David Bowie was a New Yorker for over 20 years. In Bowie years, that is practically an eternity considering the multitude of lives he lived — musically, geographically and otherwise — since he set out to become a star in the late 1960s.
“I can’t imagine living anywhere else,” said Mr. Bowie, who was born in Brixton in South London and had stints in Berlin; Lausanne, Switzerland; and several other cities, in a 2003 interview. “I’ve lived in New York longer than I’ve lived anywhere else. It’s amazing. I am a New Yorker.”
He somehow managed to settle into a domesticated life that resembled that of many others living in and around SoHo (though most do it without the supermodel wife and penthouse apartment): browsing the books at McNally Jackson and shopping for groceries at Dean & DeLuca, among other low-key adventures that he undertook in what the playwright John Guare called “this cloak of invisibility.”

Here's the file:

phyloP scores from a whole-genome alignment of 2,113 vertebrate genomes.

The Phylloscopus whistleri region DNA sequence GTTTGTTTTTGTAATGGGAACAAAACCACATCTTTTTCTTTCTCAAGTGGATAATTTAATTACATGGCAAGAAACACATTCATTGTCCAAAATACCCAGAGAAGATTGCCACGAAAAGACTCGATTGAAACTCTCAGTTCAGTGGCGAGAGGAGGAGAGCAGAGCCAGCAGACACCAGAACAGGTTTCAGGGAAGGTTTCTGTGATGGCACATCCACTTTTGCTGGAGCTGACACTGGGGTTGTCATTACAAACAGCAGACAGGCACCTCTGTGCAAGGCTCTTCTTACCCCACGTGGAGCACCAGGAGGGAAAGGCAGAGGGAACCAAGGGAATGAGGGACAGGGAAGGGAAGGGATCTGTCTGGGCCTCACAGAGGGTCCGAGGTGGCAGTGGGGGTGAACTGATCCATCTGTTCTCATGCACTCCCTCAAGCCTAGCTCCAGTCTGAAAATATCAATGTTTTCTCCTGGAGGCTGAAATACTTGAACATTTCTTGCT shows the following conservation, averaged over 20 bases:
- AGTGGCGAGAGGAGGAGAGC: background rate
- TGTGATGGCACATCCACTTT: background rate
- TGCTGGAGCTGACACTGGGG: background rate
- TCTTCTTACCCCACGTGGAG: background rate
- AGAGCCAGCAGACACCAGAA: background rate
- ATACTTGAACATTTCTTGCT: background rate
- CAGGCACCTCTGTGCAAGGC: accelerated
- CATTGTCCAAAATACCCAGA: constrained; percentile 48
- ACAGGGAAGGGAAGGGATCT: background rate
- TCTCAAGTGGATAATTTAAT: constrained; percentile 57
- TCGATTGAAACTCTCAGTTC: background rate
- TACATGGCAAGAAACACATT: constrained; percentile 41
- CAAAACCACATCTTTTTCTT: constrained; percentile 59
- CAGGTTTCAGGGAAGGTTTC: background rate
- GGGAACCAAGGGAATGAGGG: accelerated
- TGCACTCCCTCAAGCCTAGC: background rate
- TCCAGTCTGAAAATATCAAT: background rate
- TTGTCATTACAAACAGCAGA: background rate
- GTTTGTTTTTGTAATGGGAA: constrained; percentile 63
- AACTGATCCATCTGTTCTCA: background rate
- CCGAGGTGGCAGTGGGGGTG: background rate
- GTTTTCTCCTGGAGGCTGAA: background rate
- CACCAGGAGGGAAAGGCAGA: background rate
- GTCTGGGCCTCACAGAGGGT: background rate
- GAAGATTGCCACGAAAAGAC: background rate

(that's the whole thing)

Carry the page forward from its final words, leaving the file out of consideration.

Ten years had passed between 2003’s “Reality” and 2013’s “The Next Day,” leaving some to speculate that Mr. Bowie had either retired or become a recluse.
Neither was really true, as he still made his rounds around SoHo and was secretly working on “The Next Day,” but he seemed to enjoy his alone time more in his later years.
“David is even more of a homebody than I am. At least I go to parties once in awhile,” Iman told The Guardian in 2014, adding that he liked his own company. “I also think there is nothing that he hasn’t seen,” she said. (source)